With people cooking at home more and avoiding eating out in response to the COVID-19 pandemic, supermarket sales in Japan have remained healthy. But many consumers who previously shopped every day are now ordering foods online or through weekly home-delivery services.
In mid-July, Tokyo-based Ai-land, a lifestyle media company focused on food, cooking, and recipes, announced the results of a questionnaire on online sales of food after the spread of the novel coronavirus. The majority of the 454 respondents were women in in their 30’s and 50’s.
According to the survey, 45 percent of respondents increased the number of times they purchased food online, and the same percentage said that they would increase their purchases in the future. The number of online food purchases made per month increased from before the spread of the virus by three to four times for 43 percent of respondents, by one to two times for 33 percent, and by five to six times for 16 percent.
The survey also found that in the early days of coronavirus outbreak, there was a strong demand for long-term storable foods and ready-to-eat prepared foods, but that has since abated.
The purchase amount per month increased by less than JPY 5,000 (USD 47.09, EUR 39.80) for 44 percent of respondents, by JPY 5,000 to JPY 10,000 (USD 47.45 to USD 94.91, EUR 39.86 to EUR 79.72) for 31 percent, and JPY 10,000 (USD 94.20, EUR 79.61) or more for 25 percent. The main reason for the increase in purchases was “because of more opportunities to eat at home” (at 65 percent), the respondents said.
As for the types of food the respondents expected to buy more of in the future, Western-style sweets were at the top (50 percent), followed by side dishes (47 percent), rice (42 percent), meat (41 percent), alcohol (34 percent), fish and seafood (33 percent), Japanese sweets (32 percent), bread (25 percent), and ham/sausage (24 percent).
The Nikkei newspaper recently reported that the Consumers’ Cooperative Federation, which already had a substantial weekly home-delivery service, was getting a large share of the home delivery food business. In March, Kobe Co-op, which operates businesses throughout Hyogo Prefecture and parts of Osaka and Kyoto, saw new applications for service rise by 20 percent over the same period last year. Besides new members, people who were members, but rarely ordered, have resumed using the service. The co-ops are responding to the increased volume by expanding their distribution centers.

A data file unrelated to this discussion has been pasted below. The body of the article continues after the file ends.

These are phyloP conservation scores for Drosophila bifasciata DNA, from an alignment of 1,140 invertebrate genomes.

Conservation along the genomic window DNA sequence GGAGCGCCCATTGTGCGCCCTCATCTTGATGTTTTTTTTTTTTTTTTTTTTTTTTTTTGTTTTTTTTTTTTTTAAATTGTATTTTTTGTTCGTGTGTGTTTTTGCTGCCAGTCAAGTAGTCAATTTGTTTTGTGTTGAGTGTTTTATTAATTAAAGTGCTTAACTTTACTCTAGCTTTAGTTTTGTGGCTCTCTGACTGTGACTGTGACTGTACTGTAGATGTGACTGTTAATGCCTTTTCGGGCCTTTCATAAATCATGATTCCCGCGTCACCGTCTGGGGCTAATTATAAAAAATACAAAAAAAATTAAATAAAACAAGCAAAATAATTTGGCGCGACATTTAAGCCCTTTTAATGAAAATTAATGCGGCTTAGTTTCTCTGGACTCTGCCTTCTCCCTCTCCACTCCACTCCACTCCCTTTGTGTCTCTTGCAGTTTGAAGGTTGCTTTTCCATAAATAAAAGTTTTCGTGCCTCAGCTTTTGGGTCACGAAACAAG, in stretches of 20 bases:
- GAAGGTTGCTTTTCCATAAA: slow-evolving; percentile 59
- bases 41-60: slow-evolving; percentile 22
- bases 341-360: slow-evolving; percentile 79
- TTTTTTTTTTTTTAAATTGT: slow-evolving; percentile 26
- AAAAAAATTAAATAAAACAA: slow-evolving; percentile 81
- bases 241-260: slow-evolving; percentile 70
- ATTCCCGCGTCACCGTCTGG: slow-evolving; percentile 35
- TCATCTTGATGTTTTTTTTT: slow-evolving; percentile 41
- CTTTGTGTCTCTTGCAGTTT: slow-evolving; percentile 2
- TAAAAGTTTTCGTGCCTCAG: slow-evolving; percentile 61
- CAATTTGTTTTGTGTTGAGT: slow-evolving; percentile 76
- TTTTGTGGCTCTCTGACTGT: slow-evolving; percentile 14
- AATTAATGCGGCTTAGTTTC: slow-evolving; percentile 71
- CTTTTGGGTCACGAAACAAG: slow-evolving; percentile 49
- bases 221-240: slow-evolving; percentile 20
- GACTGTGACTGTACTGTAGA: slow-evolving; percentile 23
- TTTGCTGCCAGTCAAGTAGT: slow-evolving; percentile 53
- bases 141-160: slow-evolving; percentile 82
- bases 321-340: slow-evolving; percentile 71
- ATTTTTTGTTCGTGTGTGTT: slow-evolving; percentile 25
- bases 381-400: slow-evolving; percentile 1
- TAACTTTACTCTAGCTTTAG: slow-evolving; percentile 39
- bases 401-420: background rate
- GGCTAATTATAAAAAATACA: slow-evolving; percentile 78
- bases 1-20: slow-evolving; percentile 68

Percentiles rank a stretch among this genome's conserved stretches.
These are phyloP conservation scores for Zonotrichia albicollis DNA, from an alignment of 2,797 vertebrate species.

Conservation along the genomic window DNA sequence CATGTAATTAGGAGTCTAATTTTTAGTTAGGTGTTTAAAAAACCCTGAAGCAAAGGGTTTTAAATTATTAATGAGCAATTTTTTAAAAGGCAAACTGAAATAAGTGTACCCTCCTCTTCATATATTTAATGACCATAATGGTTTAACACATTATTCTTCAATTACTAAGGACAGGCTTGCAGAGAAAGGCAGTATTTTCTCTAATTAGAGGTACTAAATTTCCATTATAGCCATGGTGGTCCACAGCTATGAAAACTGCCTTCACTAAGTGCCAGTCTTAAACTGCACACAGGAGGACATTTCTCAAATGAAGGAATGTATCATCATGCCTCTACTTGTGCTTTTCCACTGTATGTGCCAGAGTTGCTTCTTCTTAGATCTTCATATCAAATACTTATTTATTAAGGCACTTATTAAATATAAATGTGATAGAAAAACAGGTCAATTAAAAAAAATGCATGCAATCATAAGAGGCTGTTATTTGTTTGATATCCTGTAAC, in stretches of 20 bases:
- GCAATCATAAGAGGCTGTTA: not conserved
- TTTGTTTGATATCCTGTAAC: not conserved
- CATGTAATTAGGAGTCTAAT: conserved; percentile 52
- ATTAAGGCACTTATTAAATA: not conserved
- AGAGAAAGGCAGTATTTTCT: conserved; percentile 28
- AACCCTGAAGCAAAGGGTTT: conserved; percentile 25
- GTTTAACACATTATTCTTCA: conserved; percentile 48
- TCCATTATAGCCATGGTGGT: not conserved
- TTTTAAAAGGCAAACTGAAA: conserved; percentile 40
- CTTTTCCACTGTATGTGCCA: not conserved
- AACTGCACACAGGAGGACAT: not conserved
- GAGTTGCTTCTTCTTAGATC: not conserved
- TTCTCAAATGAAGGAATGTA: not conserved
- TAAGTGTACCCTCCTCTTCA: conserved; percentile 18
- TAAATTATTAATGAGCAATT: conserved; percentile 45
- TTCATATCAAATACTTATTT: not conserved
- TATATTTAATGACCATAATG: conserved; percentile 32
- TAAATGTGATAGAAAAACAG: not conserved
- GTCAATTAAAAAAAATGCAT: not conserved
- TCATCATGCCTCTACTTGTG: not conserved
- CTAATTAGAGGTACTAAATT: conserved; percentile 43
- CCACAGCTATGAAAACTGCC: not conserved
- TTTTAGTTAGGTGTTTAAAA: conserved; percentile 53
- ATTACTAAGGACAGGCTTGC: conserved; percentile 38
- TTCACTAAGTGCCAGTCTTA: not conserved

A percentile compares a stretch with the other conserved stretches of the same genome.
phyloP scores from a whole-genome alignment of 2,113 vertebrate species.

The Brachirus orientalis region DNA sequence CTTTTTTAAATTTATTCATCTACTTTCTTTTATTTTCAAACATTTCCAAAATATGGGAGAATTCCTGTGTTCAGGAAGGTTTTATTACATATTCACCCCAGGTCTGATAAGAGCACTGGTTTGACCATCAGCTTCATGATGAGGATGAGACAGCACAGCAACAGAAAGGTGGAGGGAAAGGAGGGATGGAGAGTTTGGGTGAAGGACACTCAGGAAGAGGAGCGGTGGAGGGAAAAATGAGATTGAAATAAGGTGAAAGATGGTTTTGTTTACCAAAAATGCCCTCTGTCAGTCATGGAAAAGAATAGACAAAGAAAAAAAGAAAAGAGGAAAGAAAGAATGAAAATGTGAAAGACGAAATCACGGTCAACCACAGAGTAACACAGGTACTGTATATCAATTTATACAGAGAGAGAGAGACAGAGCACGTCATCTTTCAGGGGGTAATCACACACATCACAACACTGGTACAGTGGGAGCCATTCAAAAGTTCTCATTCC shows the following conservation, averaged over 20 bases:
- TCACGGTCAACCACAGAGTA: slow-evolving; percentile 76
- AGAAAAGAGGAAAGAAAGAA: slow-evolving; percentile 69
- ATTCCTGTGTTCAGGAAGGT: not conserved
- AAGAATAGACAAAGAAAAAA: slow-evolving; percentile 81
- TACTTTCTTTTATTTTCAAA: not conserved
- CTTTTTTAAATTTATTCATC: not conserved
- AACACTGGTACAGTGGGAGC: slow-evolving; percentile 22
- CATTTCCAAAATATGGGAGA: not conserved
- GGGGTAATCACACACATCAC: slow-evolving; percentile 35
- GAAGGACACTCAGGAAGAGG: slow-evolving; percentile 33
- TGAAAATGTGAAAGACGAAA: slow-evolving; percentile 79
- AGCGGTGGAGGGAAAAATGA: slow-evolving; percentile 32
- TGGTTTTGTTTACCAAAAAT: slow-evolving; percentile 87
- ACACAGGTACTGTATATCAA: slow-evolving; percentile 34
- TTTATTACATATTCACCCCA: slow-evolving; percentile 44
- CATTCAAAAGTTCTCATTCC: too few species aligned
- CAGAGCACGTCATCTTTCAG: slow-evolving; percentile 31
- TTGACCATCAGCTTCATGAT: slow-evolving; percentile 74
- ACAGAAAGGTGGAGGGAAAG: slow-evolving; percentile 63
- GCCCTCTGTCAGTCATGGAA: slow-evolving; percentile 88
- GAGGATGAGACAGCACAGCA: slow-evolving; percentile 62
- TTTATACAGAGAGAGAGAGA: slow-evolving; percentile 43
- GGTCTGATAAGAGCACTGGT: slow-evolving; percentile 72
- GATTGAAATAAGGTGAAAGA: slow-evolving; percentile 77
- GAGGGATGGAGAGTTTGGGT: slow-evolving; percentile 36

According to the data released by the Japan Department Stores Association, Japan’s department store sales dropped 20.3 percent in July from a year earlier due to both the novel coronavirus pandemic and the prolonged rainy season. This was more severe than the 19.1 percent decrease seen in June, and was the tenth consecutive month of decline.
One reason for the dip was that people are staying home out of caution, but the stores have also refrained from offering bargains in order to avoid creating unsafe crowding. Clothing sales fell 26.6 percent as many people, who mostly stay home, don’t need to dress up. Food purchases at department stores also dropped, by 11.5 percent. In Japan, the basement of department stores is usually devoted to food.
Conversely, supermarket sales in Japan rose 2.6 percent in July from a year earlier, according to the Japan Chain Stores Association. Same-store sales of food were up by 4.5 percent.
Tokyo-based Sumitomo Mitsui Card Co., Ltd. reported statistical data on transactions from 15 January to 15 April made by customers using its credit cards. Partner company Custella used the data to analyze changes in customer behavior during the novel coronavirus infection period (after 28 February). It focused on cashless payments and categorized sales according to industry and the age of the purchaser.
Most industries saw a fall in payments in March – when the virus prompted people to stay at home – especially leisure facilities, travel agencies, museums, movies/theaters, and transportation.
Industries in which both the number of and amount of sales were positive in March were home centers, supermarkets, pet-related products, electronic commerce and mail order, communication services, and beauty products.
Elderly people shifted from real stores to e-commerce, a significant change in consumption behavior. The rate of increase for use of e-commerce for those in their 60’s and 70’s was higher than for younger generations, as those in high-risk groups sought to limit contacts. The authors understand this trend is not as a transient change, but an acceleration of the shift to digital purchases for all generations.
This article is recently published by By Chris Loew of https://www.seafoodsource.com/